The Lotus Sutra

February 16, 2010

Before I attend a service or class, I like to do a little background research. The following is what I have read from the website of Rissho Kosei Kai, regarding the Lotus Sutra — this is the sutra that is chanted during services at the Dharma Center here.

The Sutra of the Lotus Flower of the Wonderful Dharma, popularly known as the Lotus Sutra, is revered by millions of Buddhists as containing the core and culmination of the Buddha’s teaching. Together with the two shorter sutras that traditionally accompany it, Innumerable Meanings and Meditation on the Bodhisattva Universal Virtue, it is one of the most important scriptures of Mahayana Buddhism and indeed one of the major documents of world religion.

The Lotus Sutra consists of a series of sermons delivered by the Buddha toward the end of his 45-year teaching ministry before a great multitude of disciples and countless others. The setting and scope are cosmic, but the sermons themselves, presented in both prose and verse, are replete with parables and graphic anecdotes.

At the heart of the sutra are three major concepts of Mahayana Buddhism:

  1. All sentient beings can attain perfect enlightenment – that is, buddhahood – and nothing less than this is the appropriate final goal of believers;
  2. The Buddha is eternal, having existed from the infinite past and appearing in many forms throughout the ages to guide and succor beings through the teaching of the Wonderful Dharma; and
  3. The noblest form of Buddhist practice is the way of the bodhisattvas, those who devote themselves to attaining enlightenment not only for themselves but for all sentient beings.

The Sutra of Innumerable Meanings records the sermon preached by the Buddha to a host of bodhisattvas immediately preceding the delivery of the Lotus Sutra. Constituting an introduction to the central sutra, the shorter scripture is traditionally known as the “opening sutra.” The Sutra of Meditation on the Bodhisattva Universal Virtue, supposed to have been delivered following the Lotus Sutra, establishes the way of repentance as the practice of the spirit of the Lotus Sutra. Being an epilogue to the main scripture, it is called the “closing sutra,” while because of its theme it is also known as the “sutra of repentance.”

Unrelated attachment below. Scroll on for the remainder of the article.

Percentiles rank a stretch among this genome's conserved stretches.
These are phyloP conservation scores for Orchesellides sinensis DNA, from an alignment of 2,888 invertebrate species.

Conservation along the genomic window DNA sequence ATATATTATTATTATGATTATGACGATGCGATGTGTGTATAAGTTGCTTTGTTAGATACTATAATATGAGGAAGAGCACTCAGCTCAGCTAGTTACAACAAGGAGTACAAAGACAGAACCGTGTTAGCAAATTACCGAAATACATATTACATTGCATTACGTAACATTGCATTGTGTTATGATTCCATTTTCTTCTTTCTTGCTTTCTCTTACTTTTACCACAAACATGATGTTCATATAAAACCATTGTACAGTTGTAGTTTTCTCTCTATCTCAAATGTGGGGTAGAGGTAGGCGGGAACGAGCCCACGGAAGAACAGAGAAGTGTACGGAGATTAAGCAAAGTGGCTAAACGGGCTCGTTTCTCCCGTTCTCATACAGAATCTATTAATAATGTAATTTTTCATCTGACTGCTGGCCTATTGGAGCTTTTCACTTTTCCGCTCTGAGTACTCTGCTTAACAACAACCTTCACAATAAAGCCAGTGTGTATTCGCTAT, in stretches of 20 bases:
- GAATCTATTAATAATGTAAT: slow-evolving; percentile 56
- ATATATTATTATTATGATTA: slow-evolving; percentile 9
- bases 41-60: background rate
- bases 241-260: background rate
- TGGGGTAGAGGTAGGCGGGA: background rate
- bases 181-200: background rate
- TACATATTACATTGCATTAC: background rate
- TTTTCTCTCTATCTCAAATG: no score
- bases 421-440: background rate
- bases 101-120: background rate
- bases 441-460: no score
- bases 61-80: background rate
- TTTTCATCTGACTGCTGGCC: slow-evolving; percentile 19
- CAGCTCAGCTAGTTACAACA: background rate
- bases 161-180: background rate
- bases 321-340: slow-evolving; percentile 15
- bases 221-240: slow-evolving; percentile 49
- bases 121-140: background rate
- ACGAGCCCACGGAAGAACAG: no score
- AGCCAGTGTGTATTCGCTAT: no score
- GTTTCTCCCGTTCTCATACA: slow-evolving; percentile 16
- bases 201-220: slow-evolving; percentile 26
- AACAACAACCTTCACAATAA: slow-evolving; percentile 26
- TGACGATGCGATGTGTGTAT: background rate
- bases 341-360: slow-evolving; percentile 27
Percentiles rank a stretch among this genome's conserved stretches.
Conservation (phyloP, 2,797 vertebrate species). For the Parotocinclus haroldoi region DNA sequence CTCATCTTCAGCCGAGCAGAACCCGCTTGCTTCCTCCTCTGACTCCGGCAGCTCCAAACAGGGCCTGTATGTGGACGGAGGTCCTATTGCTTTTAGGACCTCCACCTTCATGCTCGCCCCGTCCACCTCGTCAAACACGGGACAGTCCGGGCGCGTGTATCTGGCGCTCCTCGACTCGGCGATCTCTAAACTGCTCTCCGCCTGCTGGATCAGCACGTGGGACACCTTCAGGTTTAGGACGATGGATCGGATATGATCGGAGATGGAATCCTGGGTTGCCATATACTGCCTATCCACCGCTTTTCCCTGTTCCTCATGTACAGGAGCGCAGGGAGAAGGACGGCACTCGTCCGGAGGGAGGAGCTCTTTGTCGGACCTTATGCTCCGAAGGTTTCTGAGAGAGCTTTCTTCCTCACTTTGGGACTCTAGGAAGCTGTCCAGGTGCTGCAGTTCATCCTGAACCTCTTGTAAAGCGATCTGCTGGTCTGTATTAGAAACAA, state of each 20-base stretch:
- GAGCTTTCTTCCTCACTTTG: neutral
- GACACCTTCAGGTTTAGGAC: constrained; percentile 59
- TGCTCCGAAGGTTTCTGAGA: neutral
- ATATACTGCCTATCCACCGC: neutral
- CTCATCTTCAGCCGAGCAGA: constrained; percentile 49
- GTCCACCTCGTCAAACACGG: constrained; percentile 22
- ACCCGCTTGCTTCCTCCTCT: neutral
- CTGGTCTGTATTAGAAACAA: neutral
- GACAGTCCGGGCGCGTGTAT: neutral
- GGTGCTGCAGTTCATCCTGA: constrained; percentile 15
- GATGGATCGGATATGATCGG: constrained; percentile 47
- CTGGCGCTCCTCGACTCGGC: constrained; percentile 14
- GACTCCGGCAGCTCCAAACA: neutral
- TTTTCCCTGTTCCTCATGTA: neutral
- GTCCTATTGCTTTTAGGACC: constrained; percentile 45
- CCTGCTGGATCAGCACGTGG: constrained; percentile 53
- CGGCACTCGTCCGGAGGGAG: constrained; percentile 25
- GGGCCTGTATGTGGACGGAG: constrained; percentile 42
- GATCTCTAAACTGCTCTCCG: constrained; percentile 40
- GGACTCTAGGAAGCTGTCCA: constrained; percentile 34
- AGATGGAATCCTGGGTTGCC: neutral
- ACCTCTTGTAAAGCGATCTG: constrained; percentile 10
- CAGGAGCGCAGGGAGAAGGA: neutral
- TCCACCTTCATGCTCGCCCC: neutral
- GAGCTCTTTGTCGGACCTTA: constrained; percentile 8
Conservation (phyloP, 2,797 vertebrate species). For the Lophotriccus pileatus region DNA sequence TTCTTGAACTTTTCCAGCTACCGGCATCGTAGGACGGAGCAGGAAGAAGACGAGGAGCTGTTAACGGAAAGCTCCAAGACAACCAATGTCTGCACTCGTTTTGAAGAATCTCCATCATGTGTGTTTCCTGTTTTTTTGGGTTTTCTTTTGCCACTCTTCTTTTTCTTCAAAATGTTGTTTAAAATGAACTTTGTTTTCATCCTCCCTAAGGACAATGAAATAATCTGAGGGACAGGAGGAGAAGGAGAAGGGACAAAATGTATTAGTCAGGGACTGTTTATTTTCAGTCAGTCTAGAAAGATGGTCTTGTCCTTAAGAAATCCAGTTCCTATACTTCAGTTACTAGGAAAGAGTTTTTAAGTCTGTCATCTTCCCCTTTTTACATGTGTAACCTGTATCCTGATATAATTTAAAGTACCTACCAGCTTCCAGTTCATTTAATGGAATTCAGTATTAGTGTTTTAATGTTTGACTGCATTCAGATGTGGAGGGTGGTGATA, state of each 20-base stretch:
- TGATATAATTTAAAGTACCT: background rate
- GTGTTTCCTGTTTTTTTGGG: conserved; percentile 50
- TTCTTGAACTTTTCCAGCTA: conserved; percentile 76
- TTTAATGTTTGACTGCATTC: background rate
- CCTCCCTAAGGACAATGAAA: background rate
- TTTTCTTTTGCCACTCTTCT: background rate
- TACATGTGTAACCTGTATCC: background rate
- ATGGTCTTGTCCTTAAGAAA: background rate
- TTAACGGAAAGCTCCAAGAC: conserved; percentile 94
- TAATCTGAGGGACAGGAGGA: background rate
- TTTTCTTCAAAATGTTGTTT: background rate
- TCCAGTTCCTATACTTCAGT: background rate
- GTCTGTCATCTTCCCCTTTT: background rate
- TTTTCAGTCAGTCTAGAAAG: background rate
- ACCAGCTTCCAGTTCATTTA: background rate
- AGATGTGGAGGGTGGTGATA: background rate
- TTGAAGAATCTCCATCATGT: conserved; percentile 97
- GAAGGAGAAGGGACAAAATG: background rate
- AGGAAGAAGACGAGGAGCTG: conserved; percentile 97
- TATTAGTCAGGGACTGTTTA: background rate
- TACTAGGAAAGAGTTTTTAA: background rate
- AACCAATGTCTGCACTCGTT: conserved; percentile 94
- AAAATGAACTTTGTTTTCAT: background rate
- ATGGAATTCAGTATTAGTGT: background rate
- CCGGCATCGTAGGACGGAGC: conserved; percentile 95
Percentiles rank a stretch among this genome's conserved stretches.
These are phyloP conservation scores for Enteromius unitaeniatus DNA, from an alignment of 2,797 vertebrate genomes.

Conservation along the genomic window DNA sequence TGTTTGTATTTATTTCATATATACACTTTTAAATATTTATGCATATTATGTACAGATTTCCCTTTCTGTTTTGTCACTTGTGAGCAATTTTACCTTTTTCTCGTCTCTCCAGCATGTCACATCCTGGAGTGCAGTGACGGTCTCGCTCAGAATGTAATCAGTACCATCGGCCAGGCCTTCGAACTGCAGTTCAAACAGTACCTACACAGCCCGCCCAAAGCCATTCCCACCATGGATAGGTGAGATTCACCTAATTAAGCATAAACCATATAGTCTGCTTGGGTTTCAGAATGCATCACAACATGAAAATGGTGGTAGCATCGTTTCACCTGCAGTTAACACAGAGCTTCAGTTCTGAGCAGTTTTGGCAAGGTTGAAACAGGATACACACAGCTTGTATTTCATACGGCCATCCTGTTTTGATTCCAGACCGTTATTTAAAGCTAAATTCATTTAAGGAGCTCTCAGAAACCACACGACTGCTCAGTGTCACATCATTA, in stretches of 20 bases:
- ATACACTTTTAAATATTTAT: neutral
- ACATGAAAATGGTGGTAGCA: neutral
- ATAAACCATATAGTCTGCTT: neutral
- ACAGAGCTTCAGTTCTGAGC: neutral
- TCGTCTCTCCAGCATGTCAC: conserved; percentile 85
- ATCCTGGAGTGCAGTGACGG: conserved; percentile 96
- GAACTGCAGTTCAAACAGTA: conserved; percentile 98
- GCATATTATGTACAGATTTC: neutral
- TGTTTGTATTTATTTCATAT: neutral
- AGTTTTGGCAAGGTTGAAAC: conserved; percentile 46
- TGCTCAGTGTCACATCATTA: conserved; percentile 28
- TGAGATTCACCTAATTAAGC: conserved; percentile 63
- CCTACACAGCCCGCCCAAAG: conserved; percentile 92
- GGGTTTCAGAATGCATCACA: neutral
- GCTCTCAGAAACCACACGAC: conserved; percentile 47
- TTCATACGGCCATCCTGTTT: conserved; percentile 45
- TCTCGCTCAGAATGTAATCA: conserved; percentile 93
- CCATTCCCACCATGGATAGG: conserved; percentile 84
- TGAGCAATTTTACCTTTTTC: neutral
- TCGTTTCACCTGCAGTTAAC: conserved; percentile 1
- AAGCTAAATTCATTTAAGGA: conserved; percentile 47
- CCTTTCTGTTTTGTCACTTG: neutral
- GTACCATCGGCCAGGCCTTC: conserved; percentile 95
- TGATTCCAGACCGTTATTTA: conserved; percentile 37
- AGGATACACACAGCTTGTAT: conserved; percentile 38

Rissho Kosei-kai has embraced the philosophy and ideals in the Lotus Sutra and the teachings that are basic to the whole of Buddhism:

  • The Four Noble Truths
  • The Twelve Causes
  • The Three Seals of the Dharma
  • The Eightfold Path
  • The Six Perfections

That is because, through study and actual practice of the Buddha’s teachings, Founder Nikkyo Niwano realized that the basic teachings of Buddhism and the profound philosophy and high ideals of the Lotus Sutra are the complementary halves of a single truth. In short, in the Lotus Sutra, philosophy, ideals, and the practical teachings of Buddhism are perfectly integrated.

Further, Rissho Kosei-kai believes that the integral essence of the Lotus Sutra is so universal and practical that it is in fact common to all the world’s religions and is relevant for people everywhere. Because the Lotus Sutra is a scripture that can lead all humankind from division to unity, from discord to harmony, from conflict to peace, Rissho Kosei-kai reveres it as the basic scripture in which to have faith.

Rissho Kosei Kai – Introduction to the Lotus Sutra

I have already studied many aspects of Buddhism, but I think I will go over them again — things like the Eightfold Path and the Four Noble Truths are pretty “basic” to Buddhism, but they are very deep concepts, which require a lot of thought. I’ll probably “discuss” them with myself here pretty soon.


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